Can you grow under high pressure sodium lighting and led grow lights at the same time with plants?

A customer has a question and I hope we can get some opinions on it, thanks.

Can you grow under high pressure sodium lighting and led grow lights at the same time with plants?
For some reason I can’t find an answer. Would it hurt the plants or would it just provide more lighting?
Thanks for taking the time to answer my question. I normally just use hps but recently was given two led grow lights from a friend that is getting married and she is not a fan of the grow.

You won’t have any problem using both. The led’s could be used for fill, for seedlings, or for side lights.


You can absolutely use them together
Some use leds as side lighting etc
You should get great results


I concur, no problem.


As long as it is placed to avoid burning the plants, you cannot possibly recreate the sunlight so the more the merrier. Electricity becomes the barrier. HPS and Leds on the same circuit can draw more than 15 amps so you have to check breakers in small rooms you might be using.


@Stomper that is good advice about having enough power supply
In fact i have 20 amp circuits in my grow room

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I live in a manufactured home and the side room is on 15s so I had to run a cord from another breaker to run the fans. I can put the hps and two 300w leds on the 15, but that’s it.

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I am running one 400 watt HPS and 400 real watts of LED COBs. 800 watts total is just 6.7 amps. A 15 amp breaker should be able to handle 1800 watts. You probably don’t need 1800 watts of light! That would light 36 square feet.

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Next up, 240 lol.

I don’t have a whole lot of experience with the newer ballasts, but it sounds much like the leds they’re a little more efficient at higher voltage. Assuming they’re dual voltage in the first place?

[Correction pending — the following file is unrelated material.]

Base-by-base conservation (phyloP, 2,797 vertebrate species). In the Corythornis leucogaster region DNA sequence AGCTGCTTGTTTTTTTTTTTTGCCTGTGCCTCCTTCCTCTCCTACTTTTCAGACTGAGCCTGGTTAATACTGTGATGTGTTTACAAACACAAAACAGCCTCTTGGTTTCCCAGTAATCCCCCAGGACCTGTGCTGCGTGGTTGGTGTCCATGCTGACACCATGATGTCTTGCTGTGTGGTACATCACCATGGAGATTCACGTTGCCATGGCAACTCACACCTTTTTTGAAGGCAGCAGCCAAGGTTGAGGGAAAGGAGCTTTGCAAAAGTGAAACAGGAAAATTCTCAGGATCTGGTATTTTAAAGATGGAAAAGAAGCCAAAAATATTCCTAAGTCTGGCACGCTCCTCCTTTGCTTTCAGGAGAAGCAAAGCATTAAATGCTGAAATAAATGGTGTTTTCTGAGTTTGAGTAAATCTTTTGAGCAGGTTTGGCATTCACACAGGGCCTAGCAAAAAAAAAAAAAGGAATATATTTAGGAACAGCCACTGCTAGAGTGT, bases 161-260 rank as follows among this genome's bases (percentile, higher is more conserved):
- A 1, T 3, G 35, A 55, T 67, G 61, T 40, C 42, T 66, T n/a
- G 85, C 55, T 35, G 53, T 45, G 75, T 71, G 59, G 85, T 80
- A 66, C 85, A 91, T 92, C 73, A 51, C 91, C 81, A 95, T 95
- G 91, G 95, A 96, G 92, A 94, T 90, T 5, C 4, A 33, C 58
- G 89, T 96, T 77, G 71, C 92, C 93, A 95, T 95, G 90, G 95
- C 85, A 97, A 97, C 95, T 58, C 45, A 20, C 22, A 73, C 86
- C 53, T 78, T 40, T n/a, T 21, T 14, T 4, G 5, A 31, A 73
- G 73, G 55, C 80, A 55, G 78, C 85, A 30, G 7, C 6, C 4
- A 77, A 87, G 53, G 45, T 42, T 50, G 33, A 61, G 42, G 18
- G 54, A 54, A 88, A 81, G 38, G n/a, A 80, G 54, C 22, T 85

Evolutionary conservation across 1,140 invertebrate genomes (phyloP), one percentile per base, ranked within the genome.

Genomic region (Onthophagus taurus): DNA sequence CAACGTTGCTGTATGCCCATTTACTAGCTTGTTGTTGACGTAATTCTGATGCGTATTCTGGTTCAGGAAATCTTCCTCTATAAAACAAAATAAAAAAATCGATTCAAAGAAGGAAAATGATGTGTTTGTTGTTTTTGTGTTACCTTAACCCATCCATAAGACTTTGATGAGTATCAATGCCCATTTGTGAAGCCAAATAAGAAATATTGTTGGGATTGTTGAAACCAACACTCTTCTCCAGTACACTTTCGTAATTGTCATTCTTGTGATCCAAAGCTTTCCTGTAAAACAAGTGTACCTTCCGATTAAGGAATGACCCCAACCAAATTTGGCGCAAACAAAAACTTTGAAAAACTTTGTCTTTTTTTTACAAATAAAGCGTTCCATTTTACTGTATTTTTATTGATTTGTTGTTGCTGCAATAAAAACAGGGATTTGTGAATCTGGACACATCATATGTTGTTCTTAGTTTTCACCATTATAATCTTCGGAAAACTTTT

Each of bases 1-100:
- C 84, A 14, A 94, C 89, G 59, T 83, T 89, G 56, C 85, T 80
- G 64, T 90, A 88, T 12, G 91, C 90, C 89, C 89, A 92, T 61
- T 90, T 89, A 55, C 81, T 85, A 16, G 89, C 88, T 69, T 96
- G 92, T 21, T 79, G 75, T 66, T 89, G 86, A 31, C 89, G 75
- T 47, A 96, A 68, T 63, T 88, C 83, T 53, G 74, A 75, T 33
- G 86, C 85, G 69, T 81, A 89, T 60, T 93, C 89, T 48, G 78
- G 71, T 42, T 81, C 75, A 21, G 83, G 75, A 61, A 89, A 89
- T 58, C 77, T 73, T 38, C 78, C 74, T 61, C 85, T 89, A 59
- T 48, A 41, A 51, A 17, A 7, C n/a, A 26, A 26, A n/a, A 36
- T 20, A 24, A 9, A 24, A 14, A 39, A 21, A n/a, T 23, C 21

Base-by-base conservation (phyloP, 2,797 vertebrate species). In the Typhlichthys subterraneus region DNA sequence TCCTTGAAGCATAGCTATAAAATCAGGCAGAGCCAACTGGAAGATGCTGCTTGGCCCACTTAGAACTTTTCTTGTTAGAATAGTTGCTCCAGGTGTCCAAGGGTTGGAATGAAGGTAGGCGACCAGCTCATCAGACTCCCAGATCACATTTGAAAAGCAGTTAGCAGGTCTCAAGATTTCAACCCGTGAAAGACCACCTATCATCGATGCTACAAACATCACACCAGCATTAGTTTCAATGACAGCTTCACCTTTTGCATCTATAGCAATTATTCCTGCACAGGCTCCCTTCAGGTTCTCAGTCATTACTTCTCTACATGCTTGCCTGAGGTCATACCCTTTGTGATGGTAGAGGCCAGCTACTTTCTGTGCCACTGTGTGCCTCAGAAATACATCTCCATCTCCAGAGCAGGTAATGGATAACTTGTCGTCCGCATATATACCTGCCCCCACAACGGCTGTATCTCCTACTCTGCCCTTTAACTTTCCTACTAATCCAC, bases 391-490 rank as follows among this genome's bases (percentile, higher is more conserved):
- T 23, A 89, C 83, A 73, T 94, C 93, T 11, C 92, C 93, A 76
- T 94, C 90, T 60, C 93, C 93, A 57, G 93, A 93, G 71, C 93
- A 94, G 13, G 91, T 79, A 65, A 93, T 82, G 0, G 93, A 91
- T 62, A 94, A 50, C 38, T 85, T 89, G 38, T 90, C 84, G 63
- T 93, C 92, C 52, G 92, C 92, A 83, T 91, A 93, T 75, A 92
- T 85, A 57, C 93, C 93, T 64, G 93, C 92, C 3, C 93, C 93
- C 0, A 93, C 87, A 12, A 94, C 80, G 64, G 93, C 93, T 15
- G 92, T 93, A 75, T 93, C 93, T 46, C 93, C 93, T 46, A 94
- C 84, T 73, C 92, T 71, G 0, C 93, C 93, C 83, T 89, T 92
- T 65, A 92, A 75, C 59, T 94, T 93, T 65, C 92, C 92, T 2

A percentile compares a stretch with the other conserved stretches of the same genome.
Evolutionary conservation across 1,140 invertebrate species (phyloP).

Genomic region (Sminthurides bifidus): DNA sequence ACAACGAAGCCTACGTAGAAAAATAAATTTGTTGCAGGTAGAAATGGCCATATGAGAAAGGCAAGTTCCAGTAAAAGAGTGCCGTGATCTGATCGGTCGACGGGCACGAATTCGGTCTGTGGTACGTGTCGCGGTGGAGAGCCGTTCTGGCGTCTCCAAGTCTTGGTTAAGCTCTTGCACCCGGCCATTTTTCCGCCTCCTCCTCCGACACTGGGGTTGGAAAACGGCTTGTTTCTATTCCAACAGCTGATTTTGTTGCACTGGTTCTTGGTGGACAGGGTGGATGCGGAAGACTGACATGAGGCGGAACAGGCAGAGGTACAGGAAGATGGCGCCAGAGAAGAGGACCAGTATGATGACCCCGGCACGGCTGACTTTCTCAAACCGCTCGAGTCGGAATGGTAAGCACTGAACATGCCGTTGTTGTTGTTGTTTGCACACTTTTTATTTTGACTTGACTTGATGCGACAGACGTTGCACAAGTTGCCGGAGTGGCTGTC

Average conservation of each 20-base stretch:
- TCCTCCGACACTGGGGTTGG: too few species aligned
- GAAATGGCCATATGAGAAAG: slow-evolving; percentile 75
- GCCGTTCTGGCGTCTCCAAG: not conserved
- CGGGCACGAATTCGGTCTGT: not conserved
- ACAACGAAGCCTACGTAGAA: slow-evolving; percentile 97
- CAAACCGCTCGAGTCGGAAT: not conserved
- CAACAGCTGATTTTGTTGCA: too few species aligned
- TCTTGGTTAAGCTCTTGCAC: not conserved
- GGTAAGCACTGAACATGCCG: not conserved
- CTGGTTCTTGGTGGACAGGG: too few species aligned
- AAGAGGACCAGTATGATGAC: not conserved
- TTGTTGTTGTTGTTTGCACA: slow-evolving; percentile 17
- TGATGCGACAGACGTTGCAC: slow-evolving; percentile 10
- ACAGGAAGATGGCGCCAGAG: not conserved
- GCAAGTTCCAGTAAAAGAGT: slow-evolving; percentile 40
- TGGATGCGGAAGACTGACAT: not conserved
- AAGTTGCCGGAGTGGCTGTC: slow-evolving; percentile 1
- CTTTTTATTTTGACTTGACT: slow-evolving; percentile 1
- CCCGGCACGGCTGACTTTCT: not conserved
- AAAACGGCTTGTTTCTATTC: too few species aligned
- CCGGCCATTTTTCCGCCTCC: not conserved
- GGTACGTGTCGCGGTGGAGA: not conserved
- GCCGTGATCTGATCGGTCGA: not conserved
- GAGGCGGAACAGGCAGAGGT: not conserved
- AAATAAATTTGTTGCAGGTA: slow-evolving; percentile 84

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If the drivers have a switcher front-end, then 100-250 is not much different in terms of efficiency. They just run at a different duty cycle of on to off time. They still switch at the same frequency. A much bigger factor for the switching duty cycle is the voltage it needs to put out to drive your COB chain at the preset current. That’s more like a 4.5 times range for a Mean Well driver I just checked.

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Depending on the driver, it’s usually around 2-5%. The elg drivers derate at 120v so they’re a little less efficient.

On the output side of most you generally want to at least cover the first half of the range, otherwise it’s not good at all. But that just comes down to selecting the proper driver. They don’t necessarily need to be loaded to 100% voltage, but closer the better.

I actually have 240 already lol @dbrn32
HahahHa i just haven’t picked up a timer to run on that but do plan on it
Im also looking into a off grid power system to power my grow room initial investment may prevent me from
Moving forward on that tho for a while

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Yes. Plenty of people do.

Sweet! Assuming you’ve looked at and weighed all of the options?

Off grid is by far the way we’d all like to do it in this world. It’s also usually the most difficult/expensive usually. The power storage and or needing backup gen gets pretty expensive.

We did an on grid solar 10,200 watts 2 years ago. I want to say it was a little under $10,000 after energy rebates and tax credits figured in, but I’m not exactly sure what initial cost was. I know this guy, but more of friend of a friend type of deal. Anyway, it was new ranch I’d guess around 1600 sq ft and he estimated around 7000 Watts to cover load of home, and was trying to cover 1000 watt and 400 watt hid, fans and such. Last I knew he had to shell out a bill or 2 at beginning of year because his program reset, but was bill free for rest of year. He never called when I offered to build him cobs anyway lol.

Not sure if any of that matters lol, just thought I’d throw it out. There are some micro inverters out that function as a 1 per panel type of unit. I haven’t seen them in person, but seems like it would be ideal for a growing system.